Tuesday, April 13, 2010

Behind the scenes with Tula Telfair

{In her Manhattan studio, Tula Telfair works on the landscape paintings that will be the centerpiece of the museum's upcoming exhibit.} 

There's an unmistakable relaxation response in our bodies that heralds the spring season, isn't there? Longer sunny days, warm breezes, and blooming flowers inevitably inspire easier smiles and sighs of contentment as everyone thaws out from the long, cold winter. 

It's exactly that kind of powerful, sensual physical response to nature that inspires Tula Telfair's dramatic landscape paintings, and she seeks to evoke a similar reaction in her viewers. Last week I had the pleasure of going behind the scenes with her to talk about her upcoming exhibit at the Florence Griswold Museum, Landscapes in Counterpoint.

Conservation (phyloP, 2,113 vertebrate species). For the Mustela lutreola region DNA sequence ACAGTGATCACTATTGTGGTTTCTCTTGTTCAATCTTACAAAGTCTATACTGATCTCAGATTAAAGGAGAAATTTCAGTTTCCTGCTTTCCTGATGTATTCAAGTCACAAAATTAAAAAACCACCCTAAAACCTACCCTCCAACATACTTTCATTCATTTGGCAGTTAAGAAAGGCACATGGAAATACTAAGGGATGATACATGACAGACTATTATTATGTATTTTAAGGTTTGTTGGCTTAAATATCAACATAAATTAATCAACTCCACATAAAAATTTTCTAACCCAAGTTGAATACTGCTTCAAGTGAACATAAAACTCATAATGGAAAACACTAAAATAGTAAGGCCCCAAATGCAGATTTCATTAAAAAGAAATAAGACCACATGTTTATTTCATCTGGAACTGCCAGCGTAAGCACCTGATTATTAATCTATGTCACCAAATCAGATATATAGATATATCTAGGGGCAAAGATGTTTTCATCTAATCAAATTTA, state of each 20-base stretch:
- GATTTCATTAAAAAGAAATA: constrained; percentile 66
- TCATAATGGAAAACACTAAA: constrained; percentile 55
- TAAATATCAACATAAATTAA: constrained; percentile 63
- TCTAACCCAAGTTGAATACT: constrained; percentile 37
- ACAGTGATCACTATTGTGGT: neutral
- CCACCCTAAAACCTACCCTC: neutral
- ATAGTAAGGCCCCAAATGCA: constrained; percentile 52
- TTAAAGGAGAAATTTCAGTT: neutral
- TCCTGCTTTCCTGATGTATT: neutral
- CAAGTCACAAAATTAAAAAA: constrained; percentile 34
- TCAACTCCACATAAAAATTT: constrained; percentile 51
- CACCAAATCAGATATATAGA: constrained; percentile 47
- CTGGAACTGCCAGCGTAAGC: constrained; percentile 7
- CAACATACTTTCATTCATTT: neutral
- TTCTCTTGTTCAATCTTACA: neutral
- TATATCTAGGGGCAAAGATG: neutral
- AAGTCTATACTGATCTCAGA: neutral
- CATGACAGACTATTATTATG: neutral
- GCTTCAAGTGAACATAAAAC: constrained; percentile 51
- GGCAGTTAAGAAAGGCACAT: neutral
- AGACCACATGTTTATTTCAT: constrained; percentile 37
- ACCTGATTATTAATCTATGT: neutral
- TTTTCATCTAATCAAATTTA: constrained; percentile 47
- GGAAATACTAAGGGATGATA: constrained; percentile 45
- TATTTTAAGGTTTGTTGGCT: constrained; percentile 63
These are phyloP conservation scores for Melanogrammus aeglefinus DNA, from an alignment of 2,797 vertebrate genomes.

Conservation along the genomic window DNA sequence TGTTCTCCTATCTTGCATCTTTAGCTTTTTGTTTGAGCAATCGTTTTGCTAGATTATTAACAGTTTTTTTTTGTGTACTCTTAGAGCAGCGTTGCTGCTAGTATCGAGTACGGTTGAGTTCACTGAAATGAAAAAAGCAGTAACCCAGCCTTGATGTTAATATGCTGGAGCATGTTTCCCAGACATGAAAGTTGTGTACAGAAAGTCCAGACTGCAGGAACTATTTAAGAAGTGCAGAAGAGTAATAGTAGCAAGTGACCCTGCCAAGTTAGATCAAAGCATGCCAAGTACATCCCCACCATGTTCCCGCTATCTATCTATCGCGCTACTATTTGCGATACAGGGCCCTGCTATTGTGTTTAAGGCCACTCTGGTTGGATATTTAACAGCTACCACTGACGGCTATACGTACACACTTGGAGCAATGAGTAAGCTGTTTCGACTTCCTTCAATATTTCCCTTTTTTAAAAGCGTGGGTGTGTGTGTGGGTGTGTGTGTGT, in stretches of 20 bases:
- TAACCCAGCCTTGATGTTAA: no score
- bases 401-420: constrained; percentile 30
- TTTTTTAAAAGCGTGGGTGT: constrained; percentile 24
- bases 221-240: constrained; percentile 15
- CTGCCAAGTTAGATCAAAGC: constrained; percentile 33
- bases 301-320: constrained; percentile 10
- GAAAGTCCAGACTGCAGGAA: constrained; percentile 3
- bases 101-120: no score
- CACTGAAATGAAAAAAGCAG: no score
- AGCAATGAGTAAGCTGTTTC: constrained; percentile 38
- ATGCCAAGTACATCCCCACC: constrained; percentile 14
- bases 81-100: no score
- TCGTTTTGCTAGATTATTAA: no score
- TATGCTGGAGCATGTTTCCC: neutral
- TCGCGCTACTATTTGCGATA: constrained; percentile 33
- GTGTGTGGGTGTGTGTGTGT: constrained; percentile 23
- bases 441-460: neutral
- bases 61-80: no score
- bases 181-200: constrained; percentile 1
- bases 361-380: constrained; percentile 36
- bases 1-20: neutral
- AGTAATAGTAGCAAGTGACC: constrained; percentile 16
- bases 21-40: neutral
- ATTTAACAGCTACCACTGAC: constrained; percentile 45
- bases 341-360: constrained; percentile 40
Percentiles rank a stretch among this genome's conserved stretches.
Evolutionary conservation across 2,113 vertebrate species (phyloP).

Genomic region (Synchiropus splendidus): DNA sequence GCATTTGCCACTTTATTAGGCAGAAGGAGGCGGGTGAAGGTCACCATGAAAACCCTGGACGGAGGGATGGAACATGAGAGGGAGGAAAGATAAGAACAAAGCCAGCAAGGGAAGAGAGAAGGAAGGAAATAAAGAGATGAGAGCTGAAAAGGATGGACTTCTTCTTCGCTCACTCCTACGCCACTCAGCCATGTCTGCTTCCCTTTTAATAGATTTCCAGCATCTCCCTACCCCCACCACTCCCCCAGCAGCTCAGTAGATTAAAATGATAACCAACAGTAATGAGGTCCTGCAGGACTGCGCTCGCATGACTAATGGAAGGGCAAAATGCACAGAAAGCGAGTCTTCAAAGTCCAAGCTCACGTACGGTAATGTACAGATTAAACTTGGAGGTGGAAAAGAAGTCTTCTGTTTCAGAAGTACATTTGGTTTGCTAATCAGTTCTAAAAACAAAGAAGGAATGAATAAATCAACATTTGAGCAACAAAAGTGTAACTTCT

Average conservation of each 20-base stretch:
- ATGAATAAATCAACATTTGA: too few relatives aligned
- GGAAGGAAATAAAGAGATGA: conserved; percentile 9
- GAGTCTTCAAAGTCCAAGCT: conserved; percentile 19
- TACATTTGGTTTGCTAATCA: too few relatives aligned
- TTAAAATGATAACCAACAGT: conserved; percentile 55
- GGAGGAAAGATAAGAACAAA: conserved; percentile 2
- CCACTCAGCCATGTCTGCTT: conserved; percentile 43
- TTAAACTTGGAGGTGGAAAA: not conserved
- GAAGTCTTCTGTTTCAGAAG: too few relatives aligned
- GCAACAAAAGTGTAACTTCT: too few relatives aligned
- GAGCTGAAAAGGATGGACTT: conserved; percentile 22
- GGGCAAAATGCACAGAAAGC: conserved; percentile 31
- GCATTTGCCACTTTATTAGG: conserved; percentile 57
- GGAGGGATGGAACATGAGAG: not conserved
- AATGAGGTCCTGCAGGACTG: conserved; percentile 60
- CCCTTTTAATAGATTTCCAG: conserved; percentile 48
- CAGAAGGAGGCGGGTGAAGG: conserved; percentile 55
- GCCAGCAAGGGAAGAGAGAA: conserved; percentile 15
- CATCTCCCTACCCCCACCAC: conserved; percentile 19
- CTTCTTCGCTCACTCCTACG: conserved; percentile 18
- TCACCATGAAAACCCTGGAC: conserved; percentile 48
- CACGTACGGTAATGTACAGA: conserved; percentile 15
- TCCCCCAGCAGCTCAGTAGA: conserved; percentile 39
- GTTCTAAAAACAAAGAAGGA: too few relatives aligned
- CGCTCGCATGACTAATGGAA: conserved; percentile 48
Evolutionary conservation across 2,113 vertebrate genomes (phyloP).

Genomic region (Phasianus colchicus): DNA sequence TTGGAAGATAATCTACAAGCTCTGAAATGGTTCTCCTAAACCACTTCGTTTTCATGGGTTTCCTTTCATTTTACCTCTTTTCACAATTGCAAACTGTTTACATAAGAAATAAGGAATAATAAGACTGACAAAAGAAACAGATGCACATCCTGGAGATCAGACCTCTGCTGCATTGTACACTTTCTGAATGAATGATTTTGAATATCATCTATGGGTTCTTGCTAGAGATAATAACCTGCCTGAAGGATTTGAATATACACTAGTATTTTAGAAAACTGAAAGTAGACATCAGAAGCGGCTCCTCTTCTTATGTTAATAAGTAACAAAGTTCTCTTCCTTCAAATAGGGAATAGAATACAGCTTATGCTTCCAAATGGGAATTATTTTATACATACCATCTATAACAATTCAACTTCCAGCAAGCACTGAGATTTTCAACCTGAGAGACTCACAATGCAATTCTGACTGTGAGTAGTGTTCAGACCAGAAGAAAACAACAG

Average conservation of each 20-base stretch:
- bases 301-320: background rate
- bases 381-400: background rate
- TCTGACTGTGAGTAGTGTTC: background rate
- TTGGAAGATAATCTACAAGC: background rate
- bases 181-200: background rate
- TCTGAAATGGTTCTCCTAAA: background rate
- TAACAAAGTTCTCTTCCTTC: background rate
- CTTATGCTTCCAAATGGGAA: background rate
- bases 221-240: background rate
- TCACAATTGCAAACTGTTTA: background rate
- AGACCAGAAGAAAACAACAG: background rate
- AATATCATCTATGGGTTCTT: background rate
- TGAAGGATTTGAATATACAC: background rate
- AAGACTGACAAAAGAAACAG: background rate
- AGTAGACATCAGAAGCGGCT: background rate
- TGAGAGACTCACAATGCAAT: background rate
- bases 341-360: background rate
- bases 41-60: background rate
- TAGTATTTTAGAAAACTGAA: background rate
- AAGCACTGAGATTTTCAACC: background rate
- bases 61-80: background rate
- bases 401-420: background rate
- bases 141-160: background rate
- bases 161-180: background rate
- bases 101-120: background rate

As with any body of creative work, Telfair's landscapes have evolved over time. They began as quick color studies meant to inform the narrative, figurative pieces she was creating at the time. But one morning, an art dealer walked into her studio to find a grouping of these luminous, colorful landscapes scattered across the floor, "like little jewels", she remembers. 

From that dealer's initial interest in showing similar pieces, a body of large, dramatic landscapes has emerged. Now, she spends the days in her Manhattan studio absorbed in large canvases like the ones pictured above, working on as many as eleven at one time. In the weeks leading up to the opening of her exhibit on April 24th,  I'll be posting more from behind the scenes, sharing pieces about her creative process, and recommendations for the upcoming exhibit. 

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